Creating a New Culture
It's especially essential to get the annual meeting right when the company itself is new. Terumo BCT, which specializes in blood treatments and cellular technologies, was formed in 2011, when Japan-based Terumo Corporation acquired CaridianBCT, combining it with its Terumo Transfusion business.

The first-ever annual meeting of the combined Terumo BCT, held last year, presented an opportunity for the company's more than 300 sales associates and support staff from around the world to meet, many for the first time, and help forge the new organization's identity. As a global company and a new one, there was plenty to discuss, and Terumo adopted a format that combined a great deal of interaction with upper management along with small-group problem-solving sessions.

The event took place at the Loews Royal Pacific Resort in Orlando, a destination that was relatively central for attendees flying in from Asia, Europe, and South America.

The company allocated time for all attendees to come together several times a day for talks with Terumo BCT's president, CFO, and senior vice president of commercial operations. Andy Satter, CEO of Andrew Satter & Associates, Inc., an independent meeting planner based in New Paltz, NY, says that some organizations avoid allowing this kind of dialogue to happen out of a fear that the annual meeting might get out of their control or they will hear comments that challenge the direction and leadership of the organization.

"This is overblown - it's an anxiety that many clients have at first; they feel it has to be scripted and controlled," he says. "I've been in situations where the client is ramrod about what they want to discuss, but if the message is not acknowledging the needs of the audience, people end up disengaging - their eyes are glazed over."

Large networking events and cocktail mixers gave Terumo's attendees the opportunity to interact with one another as a unified company, rather than the two separate entities they had been just months earlier. But much of the agenda took place on a more granular level, focusing specifically on each of the three main markets that Teruma's sales teams serve: blood centers; hospitals and therapeutic centers; and biotech and cell processing facilities. Attendees learned about the latest Teruma products serving these markets and issues facing the industries, including economic concerns and health-care reform.

Associates also took part in training and education sessions connected to their specific regions, in sessions designed by the regional sales leaders. Considering the variety of different governing bodies and regulations with which the sellers must deal, a one-size-fits-all approach just wouldn't have made sense.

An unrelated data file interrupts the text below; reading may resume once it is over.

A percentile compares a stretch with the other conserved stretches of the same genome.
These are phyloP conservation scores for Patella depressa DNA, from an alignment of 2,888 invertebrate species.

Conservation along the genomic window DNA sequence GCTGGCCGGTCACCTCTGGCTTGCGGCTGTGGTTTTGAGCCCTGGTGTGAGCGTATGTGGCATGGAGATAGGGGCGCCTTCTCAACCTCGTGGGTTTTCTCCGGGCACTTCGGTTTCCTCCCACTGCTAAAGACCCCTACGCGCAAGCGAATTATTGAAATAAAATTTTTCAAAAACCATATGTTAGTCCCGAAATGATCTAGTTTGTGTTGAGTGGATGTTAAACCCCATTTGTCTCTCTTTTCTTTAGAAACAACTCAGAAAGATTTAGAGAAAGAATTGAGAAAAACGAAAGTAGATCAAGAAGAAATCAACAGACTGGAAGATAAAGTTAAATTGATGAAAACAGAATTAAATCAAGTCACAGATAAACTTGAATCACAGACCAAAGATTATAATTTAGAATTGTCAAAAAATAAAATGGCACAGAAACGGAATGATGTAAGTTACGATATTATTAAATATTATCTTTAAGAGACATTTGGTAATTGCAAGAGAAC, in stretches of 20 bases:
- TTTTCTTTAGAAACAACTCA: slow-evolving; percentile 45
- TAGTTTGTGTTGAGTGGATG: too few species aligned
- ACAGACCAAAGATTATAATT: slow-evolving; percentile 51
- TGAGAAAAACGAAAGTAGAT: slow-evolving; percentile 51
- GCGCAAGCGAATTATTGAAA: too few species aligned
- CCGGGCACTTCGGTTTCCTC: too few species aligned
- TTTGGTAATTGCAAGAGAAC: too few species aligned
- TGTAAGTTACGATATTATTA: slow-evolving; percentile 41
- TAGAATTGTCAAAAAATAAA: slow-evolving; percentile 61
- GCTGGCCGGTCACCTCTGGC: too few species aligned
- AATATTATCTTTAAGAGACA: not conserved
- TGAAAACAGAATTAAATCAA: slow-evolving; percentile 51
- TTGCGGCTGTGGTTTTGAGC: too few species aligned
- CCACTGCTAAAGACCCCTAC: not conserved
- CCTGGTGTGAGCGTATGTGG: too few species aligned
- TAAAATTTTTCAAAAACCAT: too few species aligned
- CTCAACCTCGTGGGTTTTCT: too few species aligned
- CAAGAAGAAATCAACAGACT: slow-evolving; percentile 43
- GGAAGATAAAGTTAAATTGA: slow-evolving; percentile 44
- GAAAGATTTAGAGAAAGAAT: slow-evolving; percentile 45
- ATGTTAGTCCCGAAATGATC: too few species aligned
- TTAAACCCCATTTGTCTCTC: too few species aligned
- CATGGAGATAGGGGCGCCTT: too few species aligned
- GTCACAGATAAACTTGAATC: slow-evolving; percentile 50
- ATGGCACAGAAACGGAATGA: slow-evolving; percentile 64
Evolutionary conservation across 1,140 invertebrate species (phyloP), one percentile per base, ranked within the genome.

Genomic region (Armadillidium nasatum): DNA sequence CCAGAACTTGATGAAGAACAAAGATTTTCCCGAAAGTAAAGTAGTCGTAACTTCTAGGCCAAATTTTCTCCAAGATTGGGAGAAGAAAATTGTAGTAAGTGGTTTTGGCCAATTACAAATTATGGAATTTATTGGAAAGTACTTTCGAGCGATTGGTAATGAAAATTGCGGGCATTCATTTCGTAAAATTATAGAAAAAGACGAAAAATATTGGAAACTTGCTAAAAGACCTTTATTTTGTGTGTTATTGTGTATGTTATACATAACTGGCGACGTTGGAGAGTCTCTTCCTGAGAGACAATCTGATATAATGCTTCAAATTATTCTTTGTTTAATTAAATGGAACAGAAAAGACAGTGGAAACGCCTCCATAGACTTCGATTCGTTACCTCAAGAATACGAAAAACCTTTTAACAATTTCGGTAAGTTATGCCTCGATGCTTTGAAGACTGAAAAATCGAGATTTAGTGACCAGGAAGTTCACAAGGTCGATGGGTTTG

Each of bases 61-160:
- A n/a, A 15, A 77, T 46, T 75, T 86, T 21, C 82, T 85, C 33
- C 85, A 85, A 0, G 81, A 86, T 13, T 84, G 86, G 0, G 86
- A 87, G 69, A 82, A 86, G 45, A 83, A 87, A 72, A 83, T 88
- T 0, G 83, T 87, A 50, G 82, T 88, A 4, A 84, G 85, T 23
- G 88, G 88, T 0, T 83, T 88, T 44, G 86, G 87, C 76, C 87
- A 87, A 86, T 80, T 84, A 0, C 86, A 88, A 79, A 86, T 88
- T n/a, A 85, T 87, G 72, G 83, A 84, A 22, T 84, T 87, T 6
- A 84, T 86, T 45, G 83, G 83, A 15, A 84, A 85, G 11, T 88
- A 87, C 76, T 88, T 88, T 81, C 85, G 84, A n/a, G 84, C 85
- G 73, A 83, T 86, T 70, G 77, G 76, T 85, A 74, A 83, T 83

"These were two companies that each had its own product line, so there was a lot of cross-training that needed to take place," says Tara Jones, events manager for Terumo BCT. "Any meeting taking place on an annual basis is a core opportunity for a salesperson to get in touch with the product that they're selling and meet with their own customer support marketing teams to strategize how they can all serve the customer, so that had to be a priority.

The event proved to be a major success, with attendees not only coming away with a deeper understanding of Teruma's products and goals, but a tangible sense of where their efforts fit into the global organization. After the success of this first global gathering, Jones expects to run something similar every three years or so, with national sales meetings taking place on an annual basis.

"We want to make sure everyone is aware of best practices and what's forthcoming from R&D," says Jones. "But it's good to bring everybody back to focus on our overall company plan in the next few years and allow them the opportunity to see the vision globally as well as in the perspective of their various regions."

Avoiding Information Overload
With so much information to get across at an annual meeting, it can be easy to overload attendees. "It's no longer practical to have participants sit in a general session from eight in the morning until four in the afternoon listening to a roster of speakers presenting PowerPoints," says Paula Balzer, CEO of New York City-based TBA Global, who has helped plan many annual meetings.

Balzer recommends planners break up the heavy content sessions that often come with an annual meeting with frequent moments that energize attendees. These can range from active problem-solving exercises, to musical or comedy performances.

Marcia Cosenza, senior meeting planner for health-care company Kaiser Permanente, was seeking a way to integrate diversions that would keep her attendees alert and receptive at an annual gathering of 150 managers last fall. She also wanted the activities to have a wellness emphasis in keeping with the mission of a health-care organization. After much searching, Cosenza decided to bring the meeting to the Carmel Valley Ranch, located at the center of nearly 500 acres of land adjacent to the Garland Ranch Regional Park in central California.

The company took over most of the resort's 139 guest suites, and the group was able to experience the property as something of a two-day luxury summer camp. Each morning they could choose between several activities, including a private yoga class, a guided hike on the resort's Huff n' Puff trail (offering views of the Santa Lucia Mountains, as well as deer and wild turkey sightings), or a tour of the property's two-acre organic garden.

"We like to give attendees fun opportunities to get outside and enjoy physical activities that truly take them away from the meeting space," Cosenza notes.